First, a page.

Playing in the Ryder Cup is a difficult feeling to describe. It kind of feels like contending on Sunday in a major—it’s that level of pressure every single day, every single shot. It’s nerve wracking, but at the same time it’s an extremely exciting environment to be in.
When I was 15, I went to the Ryder Cup at Oak Hill in Rochester, NY. I remember walking around the course and instantly falling in love with the Ryder Cup atmosphere. You could feel the energy from the players, you could hear the energy from the crowds… everything about it was amazing. From that point on, I knew that some way, somehow, I needed to be a part of that.
As I look back on how I felt that day compared to how I feel heading into my eighth competitive Ryder Cup, nothing has changed. To this day, it has remained an honour and an incredible experience every single time I get to represent Team Europe.
The competition is fierce and the crowds are unbelievable, but for me, one of the things I like the most about the Ryder Cup is getting to know the other players in a much more personal way than you do in a regular Tour event.
I remember the first time I stepped up to the tee as a Ryder Cup competitor—it was 1999, and fortunately for me, I was playing foursomes with Jesper Parnevik and he hit the first tee shot. As a rookie, being able to sit back and watch someone else tee off first made it a little bit easier for me on that first drive… but as soon as I got to my second shot, the nerves kicked right back in. After a couple holes, I was able to get my nerves back under control, which freed me up to finish 3-1-1 in my first Ryder Cup.
I love team competition and I think the Ryder Cup brings out some of my best golf because of that team environment. In golf, we don’t get to experience team competition very often, so when a Ryder Cup comes around, I know I’ll be surrounded by great guys who always support one another. When you’re with a team, all that weight that is normally placed on the shoulders of one person is handled together as a group, so I think that has helped me to perform well in my Ryder Cup career.
Playing in front of my home crowd in Europe allows me to feel surrounded by that European energy, which makes it a little easier to compete. The European crowds are massive and they are all cheering us on, non-stop. When you hit a great shot, the crowd can be heard across the course and it makes for an amazing feeling. In the U.S., there is a thicker energy. The crowds in America are much tougher to play in front of; they get a little bit rowdier—even a little bit borderline at times—but like any Ryder Cup, it is an incredible challenge that only pushes me to play better.
The Ryder Cup brings so much enthusiasm to golf fans—and really to all fans in general. The Ryder Cup attracts viewers that may not watch another golf tournament all year long. To me, it’s right there on the same level as the finals of the soccer World Cup as one of the biggest events in all of sports. It has an incredible importance to golf and to sports.
The importance of the event is especially felt in Spain because of what Seve did. He was the guy that brought Continental Europe to the Ryder Cup team and he’s the one that really pushed on the Americans. Thanks to his charisma, energy, and what he brought to the team, we started to win some Ryder Cups from the Americans—which was something we had struggled to do up until that point. Because of all that, the Ryder Cup has a special connection within Spain and within European golf. We always know that we’re going up against the United States, which tends to be where a lot of the best players come from, so to be able to take on such a strong country and a strong team is an amazing experience every time.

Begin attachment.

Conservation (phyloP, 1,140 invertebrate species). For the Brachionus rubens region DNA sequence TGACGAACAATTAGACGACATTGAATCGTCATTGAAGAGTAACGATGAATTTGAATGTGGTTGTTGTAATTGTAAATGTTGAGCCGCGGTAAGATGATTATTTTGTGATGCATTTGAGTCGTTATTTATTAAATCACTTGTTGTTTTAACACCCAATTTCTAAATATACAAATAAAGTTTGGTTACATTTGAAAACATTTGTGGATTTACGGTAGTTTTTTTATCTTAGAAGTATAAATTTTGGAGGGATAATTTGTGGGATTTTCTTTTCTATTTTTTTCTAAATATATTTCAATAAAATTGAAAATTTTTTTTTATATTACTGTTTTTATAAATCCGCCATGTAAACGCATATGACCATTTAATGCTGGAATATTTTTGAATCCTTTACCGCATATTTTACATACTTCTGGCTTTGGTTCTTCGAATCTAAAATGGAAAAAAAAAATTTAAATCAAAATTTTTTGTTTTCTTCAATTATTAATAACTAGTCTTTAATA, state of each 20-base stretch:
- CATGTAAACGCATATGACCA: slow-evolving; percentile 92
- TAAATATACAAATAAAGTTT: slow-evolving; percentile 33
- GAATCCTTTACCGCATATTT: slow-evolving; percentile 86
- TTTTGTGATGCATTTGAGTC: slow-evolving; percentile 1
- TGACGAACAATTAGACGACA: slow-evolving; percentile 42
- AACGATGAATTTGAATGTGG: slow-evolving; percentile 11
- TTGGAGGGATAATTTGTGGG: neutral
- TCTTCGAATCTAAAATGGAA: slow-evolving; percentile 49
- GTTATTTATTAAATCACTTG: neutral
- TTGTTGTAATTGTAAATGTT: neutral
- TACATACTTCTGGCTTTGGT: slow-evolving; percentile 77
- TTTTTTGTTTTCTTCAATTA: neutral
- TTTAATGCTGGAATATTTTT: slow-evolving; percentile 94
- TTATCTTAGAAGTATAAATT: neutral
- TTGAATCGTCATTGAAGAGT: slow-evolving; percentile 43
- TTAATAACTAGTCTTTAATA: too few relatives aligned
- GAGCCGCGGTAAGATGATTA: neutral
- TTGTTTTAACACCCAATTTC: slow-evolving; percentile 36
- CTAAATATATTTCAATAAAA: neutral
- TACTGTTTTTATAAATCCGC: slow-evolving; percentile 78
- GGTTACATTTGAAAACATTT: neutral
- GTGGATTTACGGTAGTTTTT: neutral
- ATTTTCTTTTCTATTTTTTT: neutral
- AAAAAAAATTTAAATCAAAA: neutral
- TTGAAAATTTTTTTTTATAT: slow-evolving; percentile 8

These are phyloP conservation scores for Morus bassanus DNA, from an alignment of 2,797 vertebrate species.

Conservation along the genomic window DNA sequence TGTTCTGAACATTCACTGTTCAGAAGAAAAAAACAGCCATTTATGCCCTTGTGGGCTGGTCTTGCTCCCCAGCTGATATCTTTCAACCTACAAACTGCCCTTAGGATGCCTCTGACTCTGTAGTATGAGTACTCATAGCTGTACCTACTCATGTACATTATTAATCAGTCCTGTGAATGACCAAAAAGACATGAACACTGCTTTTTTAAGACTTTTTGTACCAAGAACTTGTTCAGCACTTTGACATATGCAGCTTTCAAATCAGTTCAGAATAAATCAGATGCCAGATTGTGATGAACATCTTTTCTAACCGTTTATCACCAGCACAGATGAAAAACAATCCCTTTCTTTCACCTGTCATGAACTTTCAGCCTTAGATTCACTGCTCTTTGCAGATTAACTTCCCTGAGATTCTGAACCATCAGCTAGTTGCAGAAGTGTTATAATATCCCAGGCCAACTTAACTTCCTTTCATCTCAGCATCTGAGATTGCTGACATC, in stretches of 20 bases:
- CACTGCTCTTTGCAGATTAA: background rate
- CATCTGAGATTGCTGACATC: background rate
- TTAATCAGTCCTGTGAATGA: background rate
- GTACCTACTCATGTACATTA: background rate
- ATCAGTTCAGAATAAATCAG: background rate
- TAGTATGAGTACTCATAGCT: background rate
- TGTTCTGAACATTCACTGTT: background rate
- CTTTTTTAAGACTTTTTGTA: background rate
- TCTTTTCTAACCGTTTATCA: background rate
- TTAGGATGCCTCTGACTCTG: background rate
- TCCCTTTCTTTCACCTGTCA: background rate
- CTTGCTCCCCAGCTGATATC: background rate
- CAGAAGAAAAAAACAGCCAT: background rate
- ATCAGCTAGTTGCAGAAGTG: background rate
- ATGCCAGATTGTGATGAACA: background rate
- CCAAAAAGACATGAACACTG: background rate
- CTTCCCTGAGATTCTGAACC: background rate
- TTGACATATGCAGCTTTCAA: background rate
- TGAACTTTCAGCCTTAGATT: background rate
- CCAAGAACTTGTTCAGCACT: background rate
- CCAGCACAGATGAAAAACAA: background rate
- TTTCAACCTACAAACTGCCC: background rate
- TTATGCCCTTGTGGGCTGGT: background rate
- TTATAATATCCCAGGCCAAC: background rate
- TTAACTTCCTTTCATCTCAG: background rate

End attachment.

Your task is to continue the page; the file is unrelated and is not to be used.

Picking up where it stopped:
When you win the Ryder Cup, it’s hard to describe. It’s an amazing feeling, like a rush of energy running through your whole body. The happiness that it brings not only to yourself, but also to everyone around you is special to experience.
When you lose, it is tough—nobody likes to lose and the pain is always magnified in a Ryder Cup. However, at the end of the day it is just a game, so as long as you’ve done your best and given everything that you could there’s not much more you can ask of yourself.
It’s difficult to pick out a single favourite Ryder Cup memory. I’ve had so many great memories, even when I’m part of the losing team, like in ’99. But even with the loss, it was unforgettable to be part of that team as a rookie. We played so well the first couple of days and unfortunately we couldn’t get through the finish line, but experiencing the emotions that we went through as a team still sits with me to this day.
Looking forward, there’s no doubt that I am excited to play again this year at Hazeltine. I know it is going to be tough—I know the Americans are eager to win back the cup and they will do everything they can to keep us from retaining it. But like we do in every Ryder Cup, we’re going to take on all those challenges and try to come out on top, so we can bring the cup back home to Europe.
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Rob Brooks @golfnation_